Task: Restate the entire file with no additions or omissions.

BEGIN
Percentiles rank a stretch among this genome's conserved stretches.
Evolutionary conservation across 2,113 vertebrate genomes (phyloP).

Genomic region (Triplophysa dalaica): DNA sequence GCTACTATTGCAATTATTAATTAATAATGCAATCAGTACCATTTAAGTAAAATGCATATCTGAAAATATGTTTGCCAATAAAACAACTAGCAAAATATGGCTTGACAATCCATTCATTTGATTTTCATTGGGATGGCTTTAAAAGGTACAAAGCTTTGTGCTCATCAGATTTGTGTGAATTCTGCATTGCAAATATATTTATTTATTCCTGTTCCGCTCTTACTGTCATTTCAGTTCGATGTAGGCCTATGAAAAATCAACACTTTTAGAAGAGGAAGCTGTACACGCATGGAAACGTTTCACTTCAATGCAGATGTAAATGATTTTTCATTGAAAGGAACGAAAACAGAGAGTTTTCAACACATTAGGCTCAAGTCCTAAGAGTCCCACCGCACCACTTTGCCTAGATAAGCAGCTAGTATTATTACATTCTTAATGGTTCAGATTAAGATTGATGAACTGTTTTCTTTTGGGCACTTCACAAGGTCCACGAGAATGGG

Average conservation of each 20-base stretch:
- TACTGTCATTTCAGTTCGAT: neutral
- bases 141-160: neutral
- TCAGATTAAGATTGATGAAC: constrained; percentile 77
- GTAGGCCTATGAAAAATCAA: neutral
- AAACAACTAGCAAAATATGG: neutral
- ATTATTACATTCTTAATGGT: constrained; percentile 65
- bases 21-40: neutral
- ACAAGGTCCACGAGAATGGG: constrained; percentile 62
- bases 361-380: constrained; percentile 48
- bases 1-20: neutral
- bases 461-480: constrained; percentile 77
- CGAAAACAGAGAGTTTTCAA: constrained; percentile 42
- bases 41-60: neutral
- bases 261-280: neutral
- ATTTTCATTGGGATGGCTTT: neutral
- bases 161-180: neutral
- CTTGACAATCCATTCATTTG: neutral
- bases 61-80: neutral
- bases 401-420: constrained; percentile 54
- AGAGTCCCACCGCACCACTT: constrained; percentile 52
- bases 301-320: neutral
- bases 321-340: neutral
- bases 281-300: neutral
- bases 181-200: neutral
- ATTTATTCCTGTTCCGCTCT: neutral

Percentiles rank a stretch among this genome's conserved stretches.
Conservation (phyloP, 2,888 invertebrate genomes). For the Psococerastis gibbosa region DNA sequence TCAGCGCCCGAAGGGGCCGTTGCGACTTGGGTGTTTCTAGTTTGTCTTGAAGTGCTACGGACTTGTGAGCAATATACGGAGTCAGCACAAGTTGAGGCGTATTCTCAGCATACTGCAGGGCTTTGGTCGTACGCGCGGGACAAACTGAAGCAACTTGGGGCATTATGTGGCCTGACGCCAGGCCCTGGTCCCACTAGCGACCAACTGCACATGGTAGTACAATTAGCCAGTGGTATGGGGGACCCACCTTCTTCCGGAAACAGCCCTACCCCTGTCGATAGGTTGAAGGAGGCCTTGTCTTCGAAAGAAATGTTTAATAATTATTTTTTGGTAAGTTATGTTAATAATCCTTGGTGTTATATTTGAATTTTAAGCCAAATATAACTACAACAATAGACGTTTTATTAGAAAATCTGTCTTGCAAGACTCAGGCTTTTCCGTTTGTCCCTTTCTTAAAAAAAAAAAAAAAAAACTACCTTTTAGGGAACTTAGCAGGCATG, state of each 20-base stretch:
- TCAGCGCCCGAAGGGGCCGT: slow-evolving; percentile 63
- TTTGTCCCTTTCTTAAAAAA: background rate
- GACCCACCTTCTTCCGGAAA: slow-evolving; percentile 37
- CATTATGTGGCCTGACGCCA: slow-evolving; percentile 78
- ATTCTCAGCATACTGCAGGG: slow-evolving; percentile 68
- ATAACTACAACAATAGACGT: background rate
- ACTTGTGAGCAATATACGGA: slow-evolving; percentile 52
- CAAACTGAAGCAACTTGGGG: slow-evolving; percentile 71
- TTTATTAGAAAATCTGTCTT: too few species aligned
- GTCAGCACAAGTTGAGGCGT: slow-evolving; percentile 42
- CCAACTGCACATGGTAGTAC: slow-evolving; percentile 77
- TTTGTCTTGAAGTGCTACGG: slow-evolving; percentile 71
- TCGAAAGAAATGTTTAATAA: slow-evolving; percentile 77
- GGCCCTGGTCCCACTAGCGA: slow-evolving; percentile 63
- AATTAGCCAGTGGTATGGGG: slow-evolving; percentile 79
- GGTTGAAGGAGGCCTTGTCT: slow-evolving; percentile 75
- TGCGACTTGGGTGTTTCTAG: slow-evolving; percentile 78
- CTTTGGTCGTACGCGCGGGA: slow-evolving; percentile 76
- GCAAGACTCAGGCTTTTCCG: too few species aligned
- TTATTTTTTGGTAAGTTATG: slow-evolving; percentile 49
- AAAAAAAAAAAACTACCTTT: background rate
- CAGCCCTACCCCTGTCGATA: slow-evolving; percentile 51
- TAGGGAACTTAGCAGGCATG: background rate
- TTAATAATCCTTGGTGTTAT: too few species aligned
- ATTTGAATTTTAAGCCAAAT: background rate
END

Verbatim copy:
Percentiles rank a stretch among this genome's conserved stretches.
Evolutionary conservation across 2,113 vertebrate genomes (phyloP).

Genomic region (Triplophysa dalaica): DNA sequence GCTACTATTGCAATTATTAATTAATAATGCAATCAGTACCATTTAAGTAAAATGCATATCTGAAAATATGTTTGCCAATAAAACAACTAGCAAAATATGGCTTGACAATCCATTCATTTGATTTTCATTGGGATGGCTTTAAAAGGTACAAAGCTTTGTGCTCATCAGATTTGTGTGAATTCTGCATTGCAAATATATTTATTTATTCCTGTTCCGCTCTTACTGTCATTTCAGTTCGATGTAGGCCTATGAAAAATCAACACTTTTAGAAGAGGAAGCTGTACACGCATGGAAACGTTTCACTTCAATGCAGATGTAAATGATTTTTCATTGAAAGGAACGAAAACAGAGAGTTTTCAACACATTAGGCTCAAGTCCTAAGAGTCCCACCGCACCACTTTGCCTAGATAAGCAGCTAGTATTATTACATTCTTAATGGTTCAGATTAAGATTGATGAACTGTTTTCTTTTGGGCACTTCACAAGGTCCACGAGAATGGG

Average conservation of each 20-base stretch:
- TACTGTCATTTCAGTTCGAT: neutral
- bases 141-160: neutral
- TCAGATTAAGATTGATGAAC: constrained; percentile 77
- GTAGGCCTATGAAAAATCAA: neutral
- AAACAACTAGCAAAATATGG: neutral
- ATTATTACATTCTTAATGGT: constrained; percentile 65
- bases 21-40: neutral
- ACAAGGTCCACGAGAATGGG: constrained; percentile 62
- bases 361-380: constrained; percentile 48
- bases 1-20: neutral
- bases 461-480: constrained; percentile 77
- CGAAAACAGAGAGTTTTCAA: constrained; percentile 42
- bases 41-60: neutral
- bases 261-280: neutral
- ATTTTCATTGGGATGGCTTT: neutral
- bases 161-180: neutral
- CTTGACAATCCATTCATTTG: neutral
- bases 61-80: neutral
- bases 401-420: constrained; percentile 54
- AGAGTCCCACCGCACCACTT: constrained; percentile 52
- bases 301-320: neutral
- bases 321-340: neutral
- bases 281-300: neutral
- bases 181-200: neutral
- ATTTATTCCTGTTCCGCTCT: neutral

Percentiles rank a stretch among this genome's conserved stretches.
Conservation (phyloP, 2,888 invertebrate genomes). For the Psococerastis gibbosa region DNA sequence TCAGCGCCCGAAGGGGCCGTTGCGACTTGGGTGTTTCTAGTTTGTCTTGAAGTGCTACGGACTTGTGAGCAATATACGGAGTCAGCACAAGTTGAGGCGTATTCTCAGCATACTGCAGGGCTTTGGTCGTACGCGCGGGACAAACTGAAGCAACTTGGGGCATTATGTGGCCTGACGCCAGGCCCTGGTCCCACTAGCGACCAACTGCACATGGTAGTACAATTAGCCAGTGGTATGGGGGACCCACCTTCTTCCGGAAACAGCCCTACCCCTGTCGATAGGTTGAAGGAGGCCTTGTCTTCGAAAGAAATGTTTAATAATTATTTTTTGGTAAGTTATGTTAATAATCCTTGGTGTTATATTTGAATTTTAAGCCAAATATAACTACAACAATAGACGTTTTATTAGAAAATCTGTCTTGCAAGACTCAGGCTTTTCCGTTTGTCCCTTTCTTAAAAAAAAAAAAAAAAAACTACCTTTTAGGGAACTTAGCAGGCATG, state of each 20-base stretch:
- TCAGCGCCCGAAGGGGCCGT: slow-evolving; percentile 63
- TTTGTCCCTTTCTTAAAAAA: background rate
- GACCCACCTTCTTCCGGAAA: slow-evolving; percentile 37
- CATTATGTGGCCTGACGCCA: slow-evolving; percentile 78
- ATTCTCAGCATACTGCAGGG: slow-evolving; percentile 68
- ATAACTACAACAATAGACGT: background rate
- ACTTGTGAGCAATATACGGA: slow-evolving; percentile 52
- CAAACTGAAGCAACTTGGGG: slow-evolving; percentile 71
- TTTATTAGAAAATCTGTCTT: too few species aligned
- GTCAGCACAAGTTGAGGCGT: slow-evolving; percentile 42
- CCAACTGCACATGGTAGTAC: slow-evolving; percentile 77
- TTTGTCTTGAAGTGCTACGG: slow-evolving; percentile 71
- TCGAAAGAAATGTTTAATAA: slow-evolving; percentile 77
- GGCCCTGGTCCCACTAGCGA: slow-evolving; percentile 63
- AATTAGCCAGTGGTATGGGG: slow-evolving; percentile 79
- GGTTGAAGGAGGCCTTGTCT: slow-evolving; percentile 75
- TGCGACTTGGGTGTTTCTAG: slow-evolving; percentile 78
- CTTTGGTCGTACGCGCGGGA: slow-evolving; percentile 76
- GCAAGACTCAGGCTTTTCCG: too few species aligned
- TTATTTTTTGGTAAGTTATG: slow-evolving; percentile 49
- AAAAAAAAAAAACTACCTTT: background rate
- CAGCCCTACCCCTGTCGATA: slow-evolving; percentile 51
- TAGGGAACTTAGCAGGCATG: background rate
- TTAATAATCCTTGGTGTTAT: too few species aligned
- ATTTGAATTTTAAGCCAAAT: background rate